Spectrum's stock in recent days has traded actively and higher, which some pros attribute to the takeover chatter. The stock had slumped to a 52-week low of $3.67 last summer, but by late November it had turned around and climbed to $4.20. On Dec. 3, the shares closed at $4.95, up 22 cents, or a hefty 4.65%. On Nov. 30, Spectrum's board urgently approved a resolution to install a poison pill, or shareholders rights agreement, to prevent any "coercive takeover attempts" that would be unfair to its shareholders. It will replace an existing poison pill that expires on Dec. 30.
Based on Spectrum's fundamentals, some analysts put the stock's worth at $8 to $12.50 a share. Some of the major institutional investors already holding big stakes in Spectrum include BlackRock Institutional Trust, which has accumulated 5.7% of the stock, and Goldman Sachs, which has acquired 2.2%.
Four Drugs Are the Big Attraction
The biotech industry has seen a number of takeovers in the past 12 months, the latest of which included Sanofi-Aventis (SNY) agreeing to buy Genzyme (GENZ), and Celgene's (CELG) $3 billion acquisition of Abraxis BioScience (ABII).
So what's Spectrum's particular allure? For a tiny biotech, it has two oncology drugs approved by the Food and Drug Administration that are already on the market, plus two others that are in late-stage clinical trials.
Spectrum CEO Dr. Rajesh C. Shrotriya declines to comment on the takeover rumors, but he suggests that the more important fundamental issue that investors should focus on is the company's presentation scheduled for Monday's ASH meeting on the latest data on its flagship drug Zevalin. One of the company's two FDA-approved oncology drugs, Zevalin is a monoclonal antibody for the treatment of relapsed or refractory low-grade or follicular non-Hodgkin's lymphoma. The FDA recently approved the expanded use of Zevalin as a first-line consolidation therapy for B-cell follicular non-Hodgkin's lymphoma. Spectrum predicts that with the expanded use, it could generate sales of about $74 million by 2013.
Fewer Harsh Side Effects
At the ASH conference, Spectrum is also scheduled to announce an international clinical trial for Zevalin in the Charlie University Clinic in Berlin, aimed at demonstrating that the drug could be used as a stand-alone therapy without prior chemotherapy treatment. If the trial is successful, Spectrum scientists say the drug would be particularly beneficial to patients with poor tolerance for the abrasive side effects of chemotherapy.
Spectrum's other FDA-approved drug is Fusilev, designed for high-dose methotrexate therapy in patients with osteosarcoma, a form of bone cancer. In late November, the FDA accepted Spectrum's request to review Fusilev for a supplemental new-drug application for treating patients with advanced metastatic colorectal cancer.
In addition, Spectrum has two other drugs that are in late-stage development, along with a diversified pipeline of novel drug candidates. The two drugs are Apaziquone, currently in Phase 3 clinical trials for bladder cancer, and Belinostat, a drug for the treatment of peripheral T-cell lymphoma. Spectrum expects to file a new-drug application for Belinostat in 2011.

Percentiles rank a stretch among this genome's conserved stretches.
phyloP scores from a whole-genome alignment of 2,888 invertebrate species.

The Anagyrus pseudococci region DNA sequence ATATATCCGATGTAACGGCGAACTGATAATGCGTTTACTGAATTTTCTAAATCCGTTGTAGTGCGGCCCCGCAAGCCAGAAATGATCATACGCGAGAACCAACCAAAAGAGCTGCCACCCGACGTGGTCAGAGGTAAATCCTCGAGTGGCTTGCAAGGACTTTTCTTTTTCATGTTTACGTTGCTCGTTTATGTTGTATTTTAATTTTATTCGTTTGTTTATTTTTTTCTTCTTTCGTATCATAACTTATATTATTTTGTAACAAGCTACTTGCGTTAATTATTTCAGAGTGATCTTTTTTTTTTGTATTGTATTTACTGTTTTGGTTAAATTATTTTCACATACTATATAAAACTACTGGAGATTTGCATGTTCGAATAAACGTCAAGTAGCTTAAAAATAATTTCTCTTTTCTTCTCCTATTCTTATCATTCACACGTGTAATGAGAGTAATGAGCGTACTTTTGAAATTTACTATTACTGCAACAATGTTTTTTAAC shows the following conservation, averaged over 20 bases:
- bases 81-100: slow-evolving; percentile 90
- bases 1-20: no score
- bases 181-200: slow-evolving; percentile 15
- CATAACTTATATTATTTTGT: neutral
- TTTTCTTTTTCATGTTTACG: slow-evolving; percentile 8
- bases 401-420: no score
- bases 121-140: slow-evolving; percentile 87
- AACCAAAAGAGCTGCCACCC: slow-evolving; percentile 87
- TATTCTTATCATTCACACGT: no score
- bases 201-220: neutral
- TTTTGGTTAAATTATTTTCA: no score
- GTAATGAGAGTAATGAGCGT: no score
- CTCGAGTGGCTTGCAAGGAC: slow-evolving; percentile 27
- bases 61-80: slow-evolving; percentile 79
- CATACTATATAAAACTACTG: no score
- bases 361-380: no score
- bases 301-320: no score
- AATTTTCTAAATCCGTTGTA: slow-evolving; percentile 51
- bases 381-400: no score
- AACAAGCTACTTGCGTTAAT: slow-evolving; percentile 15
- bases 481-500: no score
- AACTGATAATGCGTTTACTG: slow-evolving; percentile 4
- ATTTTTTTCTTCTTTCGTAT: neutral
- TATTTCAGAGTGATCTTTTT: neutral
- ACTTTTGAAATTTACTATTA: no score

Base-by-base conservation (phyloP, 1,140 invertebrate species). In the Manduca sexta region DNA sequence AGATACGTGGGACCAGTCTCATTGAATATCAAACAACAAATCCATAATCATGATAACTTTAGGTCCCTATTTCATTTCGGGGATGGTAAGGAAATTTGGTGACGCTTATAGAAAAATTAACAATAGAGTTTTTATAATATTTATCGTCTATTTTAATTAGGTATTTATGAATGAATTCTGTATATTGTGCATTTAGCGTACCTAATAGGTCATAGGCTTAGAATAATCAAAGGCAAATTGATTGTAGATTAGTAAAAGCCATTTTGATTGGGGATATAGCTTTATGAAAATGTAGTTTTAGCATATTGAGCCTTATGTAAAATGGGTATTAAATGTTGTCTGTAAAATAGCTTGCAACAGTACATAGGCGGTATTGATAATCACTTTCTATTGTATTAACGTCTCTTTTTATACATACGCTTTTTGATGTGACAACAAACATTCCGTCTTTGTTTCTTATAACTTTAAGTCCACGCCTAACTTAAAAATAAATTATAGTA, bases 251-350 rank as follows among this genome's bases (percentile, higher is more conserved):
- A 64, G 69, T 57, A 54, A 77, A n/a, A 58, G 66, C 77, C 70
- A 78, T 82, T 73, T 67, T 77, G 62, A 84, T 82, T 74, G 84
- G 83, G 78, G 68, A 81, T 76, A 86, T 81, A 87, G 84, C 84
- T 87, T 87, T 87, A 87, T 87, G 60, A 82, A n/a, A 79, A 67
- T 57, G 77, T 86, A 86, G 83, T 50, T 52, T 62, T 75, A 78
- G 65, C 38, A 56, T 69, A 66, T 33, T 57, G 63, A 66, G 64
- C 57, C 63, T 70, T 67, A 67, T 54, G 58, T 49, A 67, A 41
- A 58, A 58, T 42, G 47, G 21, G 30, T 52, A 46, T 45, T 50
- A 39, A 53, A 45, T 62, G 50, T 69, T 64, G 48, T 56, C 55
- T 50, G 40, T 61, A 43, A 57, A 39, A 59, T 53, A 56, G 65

Reni Benjamin, biotech analyst at investment firm Rodman & Renshaw, predicts that Zevalin sales in 2010 may exceed the upper limit of management's guidance. Zevalin revenues jumped 12% to $7.7 million in the second quarter from the same period a year ago and climbed in the third quarter to $8.3 million. For the fourth quarter, Benjamin projects Zevalin sales of $8.3 million. His estimated full-year 2010 revenues of $29.3 million exceed management's forecast of $27 million to $29 million.
"Undervalued Oncology Player"
Benjamin rates Spectrum as outpeform/speculative risk with a 12-month price target of $8 a share, based on his revenue and earnings analysis. The potential for the stock's appreciation is anchored on management's ongoing sales effort to boost Zevalin and the potential approval of Fusilev for colorectal cancer. Benjamin expects positive data from the late-stage programs for Belinostat and Apaziquanone.
With Spectrum's $92 million cash on hand and the potential for higher Zevalin revenues, plus its pipeline of products for which the company could form partnerships with Big Pharma, "we believe Spectrum represents an undervalued oncology player with significant upside potential for the long-term investor," says Benjamin.
Jospeh Pantginis, senior research analyst at Roth Capital Partners, who rates Spectrum a buy, carries a higher 12-month target for the stock of $11, based on anticipated revenue growth of Zevalin and Fusilev, and positive trial results from Belinostat and Apaziquanone, as well as Spectrum's strong balance sheet. That sturdy financial position should help Spectrum not only in expanding its product franchise but also in allowing it to continue being opportunistic in searching for potential licensing or acquisitions of new products, says Pantginis.
Takeover Target? It May Not Matter
The analyst projects Spectrum's total sales of $53.7 million in 2010, rising to $57.5 million in 2011, and then jumping to $123.9 million in 2012. However, Spectrum is expected to continue to be in the red through 2012.
Whether or not Spectrum ends up a takeover target is anybody's guess. But it appears to be an attractive biotech investment bet anyway -- with all that's going on with its two drugs now on the market and the potential of its promising drug pipeline.